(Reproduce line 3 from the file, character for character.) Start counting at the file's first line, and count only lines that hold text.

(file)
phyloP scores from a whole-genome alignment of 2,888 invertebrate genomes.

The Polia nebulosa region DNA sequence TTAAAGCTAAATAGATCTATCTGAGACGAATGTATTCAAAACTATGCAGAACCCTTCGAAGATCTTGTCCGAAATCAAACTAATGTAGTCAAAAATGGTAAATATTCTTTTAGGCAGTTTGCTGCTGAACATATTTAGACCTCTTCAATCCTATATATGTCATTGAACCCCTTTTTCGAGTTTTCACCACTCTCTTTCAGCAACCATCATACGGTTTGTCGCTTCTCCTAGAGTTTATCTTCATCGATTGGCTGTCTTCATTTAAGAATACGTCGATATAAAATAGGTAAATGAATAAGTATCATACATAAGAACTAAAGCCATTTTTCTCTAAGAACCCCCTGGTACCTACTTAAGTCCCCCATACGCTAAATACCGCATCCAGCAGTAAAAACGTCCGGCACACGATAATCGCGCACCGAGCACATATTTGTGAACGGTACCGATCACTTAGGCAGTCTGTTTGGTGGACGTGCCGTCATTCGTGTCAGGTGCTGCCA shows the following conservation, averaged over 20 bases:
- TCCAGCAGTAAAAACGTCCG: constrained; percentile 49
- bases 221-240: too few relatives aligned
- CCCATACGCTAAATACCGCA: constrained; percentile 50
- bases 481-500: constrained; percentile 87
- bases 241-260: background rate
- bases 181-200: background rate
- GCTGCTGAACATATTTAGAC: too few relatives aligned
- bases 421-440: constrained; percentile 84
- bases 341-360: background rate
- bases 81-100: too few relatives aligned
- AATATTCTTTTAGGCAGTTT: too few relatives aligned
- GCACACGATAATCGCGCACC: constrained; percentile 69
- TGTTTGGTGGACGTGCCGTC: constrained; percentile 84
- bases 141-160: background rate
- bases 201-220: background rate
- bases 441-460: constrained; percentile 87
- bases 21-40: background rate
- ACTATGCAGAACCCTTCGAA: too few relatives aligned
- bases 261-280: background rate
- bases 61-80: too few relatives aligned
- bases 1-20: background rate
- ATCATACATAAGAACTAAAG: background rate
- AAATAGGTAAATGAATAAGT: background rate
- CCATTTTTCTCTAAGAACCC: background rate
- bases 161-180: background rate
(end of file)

- TCCAGCAGTAAAAACGTCCG: constrained; percentile 49